Trichomonas vaginalis diagnosis and management

Last updated: June 2013


Trichomonas vaginalis is uncommon in Australian urban populations and is seen in Indigenous populations and oversees populations.

Asymptomatic carriage is common.

Testing is offered to the following groups:

  • women with vaginal discharge
  • men with urethritis who have failed standard therapy
  • contacts of trichomonas
  • those identified by history to have risk exposure.


Diagnosis is by detection of trichomonads (motile flagellated protozoans) on light microscopy of a wet preparation of vaginal secretions from the posterior fornix in women, or urethral swab in men.

Sensitivity of wet prep is only 60 to 70%, from vaginal swabs and 30% from male urethral swabs.

Nucleic Acid Amplification Test

Note: NAAT refers to Nucleic Acid Amplification Test, such as PCR

  • Preferred test and most sensitive
  • first-void urine samples males and females
  • high vaginal swab in women.


Not routinely available.


Standard therapy

Metronidazole 2 g orally as one dose (B2) 


Tinidazole 2 g orally as one dose (B3).

Failing short course

For patients failing short course therapy despite concomitant partner therapy, or in HIV co-infection 

Metronidazole 400 mg orally 12 hourly for 7 days (B2).

Alcohol should not be consumed during treatment with metronidazole or tinidazole and for 24 and 72 hours respectively after treatment.

Occasionally metronidazole resistance can occur if suspected discuss with a Sexual Health Physician.

Trichomonas infection in pregnancy

T. vaginalis infection is associated with premature rupture of the membranes, preterm delivery and low birth weight. However, some trials have found that treatment of trichomoniasis with metronidazole in pregnancy may increase premature birth and low birth weight. Screening in pregnancy is not routinely recommended.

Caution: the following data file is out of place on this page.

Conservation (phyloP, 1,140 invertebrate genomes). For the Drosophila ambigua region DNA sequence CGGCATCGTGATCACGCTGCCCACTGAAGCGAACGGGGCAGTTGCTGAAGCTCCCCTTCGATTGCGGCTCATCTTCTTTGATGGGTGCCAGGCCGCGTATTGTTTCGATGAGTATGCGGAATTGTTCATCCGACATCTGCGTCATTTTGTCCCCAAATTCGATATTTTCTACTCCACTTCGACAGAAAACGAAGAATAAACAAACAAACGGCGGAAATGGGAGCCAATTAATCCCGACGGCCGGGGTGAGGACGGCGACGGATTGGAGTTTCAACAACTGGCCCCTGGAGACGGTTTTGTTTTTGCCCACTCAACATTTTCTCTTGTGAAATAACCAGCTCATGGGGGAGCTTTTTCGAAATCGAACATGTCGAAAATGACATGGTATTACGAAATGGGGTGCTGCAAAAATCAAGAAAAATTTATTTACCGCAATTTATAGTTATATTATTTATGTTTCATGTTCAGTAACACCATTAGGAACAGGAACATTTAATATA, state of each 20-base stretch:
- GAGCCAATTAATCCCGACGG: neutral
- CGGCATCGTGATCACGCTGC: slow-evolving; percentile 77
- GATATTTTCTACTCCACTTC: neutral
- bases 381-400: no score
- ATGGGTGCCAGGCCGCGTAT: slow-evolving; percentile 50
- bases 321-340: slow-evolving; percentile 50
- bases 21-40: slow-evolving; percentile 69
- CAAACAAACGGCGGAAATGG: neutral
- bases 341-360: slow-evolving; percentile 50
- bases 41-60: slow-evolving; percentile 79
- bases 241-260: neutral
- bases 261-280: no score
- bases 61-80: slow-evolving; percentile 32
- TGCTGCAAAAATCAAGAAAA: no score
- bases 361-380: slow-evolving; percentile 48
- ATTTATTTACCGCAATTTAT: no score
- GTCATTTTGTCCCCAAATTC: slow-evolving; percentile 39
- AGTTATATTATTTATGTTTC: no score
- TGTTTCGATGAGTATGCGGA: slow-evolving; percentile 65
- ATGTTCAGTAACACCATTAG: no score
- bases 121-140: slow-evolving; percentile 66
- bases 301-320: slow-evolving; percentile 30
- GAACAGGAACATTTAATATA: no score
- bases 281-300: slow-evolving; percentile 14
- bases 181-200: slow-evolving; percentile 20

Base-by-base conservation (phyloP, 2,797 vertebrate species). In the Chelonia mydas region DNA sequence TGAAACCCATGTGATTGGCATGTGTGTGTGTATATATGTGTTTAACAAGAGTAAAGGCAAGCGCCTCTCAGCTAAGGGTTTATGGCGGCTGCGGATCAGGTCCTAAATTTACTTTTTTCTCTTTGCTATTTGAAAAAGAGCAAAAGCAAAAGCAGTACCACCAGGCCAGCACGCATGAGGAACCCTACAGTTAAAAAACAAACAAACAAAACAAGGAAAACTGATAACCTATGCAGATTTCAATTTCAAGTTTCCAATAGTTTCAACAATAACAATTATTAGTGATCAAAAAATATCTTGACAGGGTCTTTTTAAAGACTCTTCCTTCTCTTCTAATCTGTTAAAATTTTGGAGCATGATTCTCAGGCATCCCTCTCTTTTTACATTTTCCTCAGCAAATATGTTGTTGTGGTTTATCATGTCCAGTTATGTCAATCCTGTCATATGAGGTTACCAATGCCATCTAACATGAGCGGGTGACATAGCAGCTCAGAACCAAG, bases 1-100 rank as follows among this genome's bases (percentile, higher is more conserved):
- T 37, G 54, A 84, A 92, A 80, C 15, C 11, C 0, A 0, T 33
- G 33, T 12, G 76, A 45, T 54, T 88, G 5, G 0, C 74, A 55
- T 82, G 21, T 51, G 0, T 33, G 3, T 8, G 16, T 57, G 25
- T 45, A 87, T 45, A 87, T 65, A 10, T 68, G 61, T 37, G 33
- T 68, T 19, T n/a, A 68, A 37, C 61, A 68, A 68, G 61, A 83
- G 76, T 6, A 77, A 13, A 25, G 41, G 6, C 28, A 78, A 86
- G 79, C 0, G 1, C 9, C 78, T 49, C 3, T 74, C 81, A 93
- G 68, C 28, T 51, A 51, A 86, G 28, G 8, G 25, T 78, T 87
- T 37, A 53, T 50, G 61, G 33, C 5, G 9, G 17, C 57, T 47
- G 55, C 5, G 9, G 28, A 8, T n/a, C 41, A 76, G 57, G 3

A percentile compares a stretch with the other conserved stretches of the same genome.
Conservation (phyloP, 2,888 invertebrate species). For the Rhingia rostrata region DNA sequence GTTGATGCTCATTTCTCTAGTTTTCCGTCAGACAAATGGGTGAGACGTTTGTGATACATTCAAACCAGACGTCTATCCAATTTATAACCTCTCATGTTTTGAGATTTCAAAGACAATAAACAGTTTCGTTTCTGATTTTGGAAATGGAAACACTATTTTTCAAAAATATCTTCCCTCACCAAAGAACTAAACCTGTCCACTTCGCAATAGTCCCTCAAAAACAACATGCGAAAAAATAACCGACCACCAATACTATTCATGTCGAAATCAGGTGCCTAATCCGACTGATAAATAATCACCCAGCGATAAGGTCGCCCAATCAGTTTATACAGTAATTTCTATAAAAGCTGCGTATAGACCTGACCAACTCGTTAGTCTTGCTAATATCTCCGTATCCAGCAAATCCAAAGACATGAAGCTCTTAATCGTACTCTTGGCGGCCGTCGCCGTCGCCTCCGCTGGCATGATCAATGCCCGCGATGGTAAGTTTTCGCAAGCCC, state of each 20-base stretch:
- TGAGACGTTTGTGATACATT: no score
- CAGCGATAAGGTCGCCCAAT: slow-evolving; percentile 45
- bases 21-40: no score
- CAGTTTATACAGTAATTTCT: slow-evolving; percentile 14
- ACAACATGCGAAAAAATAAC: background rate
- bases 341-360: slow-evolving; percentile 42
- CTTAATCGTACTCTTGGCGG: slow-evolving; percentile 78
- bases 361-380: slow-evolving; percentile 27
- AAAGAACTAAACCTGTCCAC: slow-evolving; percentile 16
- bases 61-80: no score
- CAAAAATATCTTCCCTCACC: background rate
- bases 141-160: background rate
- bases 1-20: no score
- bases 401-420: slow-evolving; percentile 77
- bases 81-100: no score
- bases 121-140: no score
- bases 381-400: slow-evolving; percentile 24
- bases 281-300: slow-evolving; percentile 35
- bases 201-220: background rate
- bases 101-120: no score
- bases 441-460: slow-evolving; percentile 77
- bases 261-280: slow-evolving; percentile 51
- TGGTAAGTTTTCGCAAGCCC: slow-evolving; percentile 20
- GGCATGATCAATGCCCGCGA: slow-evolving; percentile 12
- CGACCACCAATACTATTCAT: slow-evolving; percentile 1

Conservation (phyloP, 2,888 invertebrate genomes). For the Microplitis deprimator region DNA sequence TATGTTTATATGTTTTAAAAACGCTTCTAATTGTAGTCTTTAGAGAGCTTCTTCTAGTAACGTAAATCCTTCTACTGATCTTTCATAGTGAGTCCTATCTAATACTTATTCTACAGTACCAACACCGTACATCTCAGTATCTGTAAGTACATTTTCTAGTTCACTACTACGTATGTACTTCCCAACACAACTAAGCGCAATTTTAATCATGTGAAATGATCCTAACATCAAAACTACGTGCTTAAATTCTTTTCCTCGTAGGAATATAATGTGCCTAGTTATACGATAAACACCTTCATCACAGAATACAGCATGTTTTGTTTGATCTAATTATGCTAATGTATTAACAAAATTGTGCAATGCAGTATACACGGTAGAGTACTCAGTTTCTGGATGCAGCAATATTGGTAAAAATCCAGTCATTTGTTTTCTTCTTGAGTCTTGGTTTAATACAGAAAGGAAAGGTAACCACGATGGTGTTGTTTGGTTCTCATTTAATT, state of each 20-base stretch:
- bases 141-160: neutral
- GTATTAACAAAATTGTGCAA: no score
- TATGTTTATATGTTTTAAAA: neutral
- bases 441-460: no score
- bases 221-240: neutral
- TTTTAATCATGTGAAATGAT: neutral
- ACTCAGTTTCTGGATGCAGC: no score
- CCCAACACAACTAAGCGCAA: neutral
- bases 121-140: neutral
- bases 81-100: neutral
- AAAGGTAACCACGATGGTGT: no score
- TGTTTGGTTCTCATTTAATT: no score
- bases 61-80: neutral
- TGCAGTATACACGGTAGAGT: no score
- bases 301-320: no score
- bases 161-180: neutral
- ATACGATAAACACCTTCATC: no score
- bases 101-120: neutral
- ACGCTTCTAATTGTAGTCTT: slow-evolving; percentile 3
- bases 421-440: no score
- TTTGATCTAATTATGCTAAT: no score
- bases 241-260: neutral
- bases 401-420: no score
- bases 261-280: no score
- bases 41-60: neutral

Treatment should be offered after consultation with treating obstetrician.

Patient education

The following points should be discussed:

  • the nature of the infection
  • the need for empiric treatment of sex partners
  • men are usually asymptomatic
  • abstinence from sex until the patient and regular partner are treated and cured. Sexual activity may resume when therapy has been completed and both patient and partner are without symptoms
  • offer testing for other STIs.

Contact tracing

Although trichomoniasis is not a notifiable disease contacts should be tested and treated.

Follow up

One week after completion of therapy for the following:

  • check that the regular sex partner has been treated (if applicable)
  • check on compliance for multi-dose regimen
  • evaluate symptoms and signs
  • check reaction to medication
  • enquire about sexual activity since treatment
  • retest if symptoms remain or recur
  • perform test of re-infection at 3 months.

Further information

For further information on diagnosis and management of trichomonas vaginalis contact Adelaide Sexual Health Centre.


These guidelines are based on review of current literature, current recommendations of the United States Centers for Disease Control and Prevention, World Health Organization, the British Association for Sexual Health and HIV and local expert opinion.

They are written primarily for use by Adelaide Sexual Health Centre staff and some flexibility is required in applying them to certain private practice situations.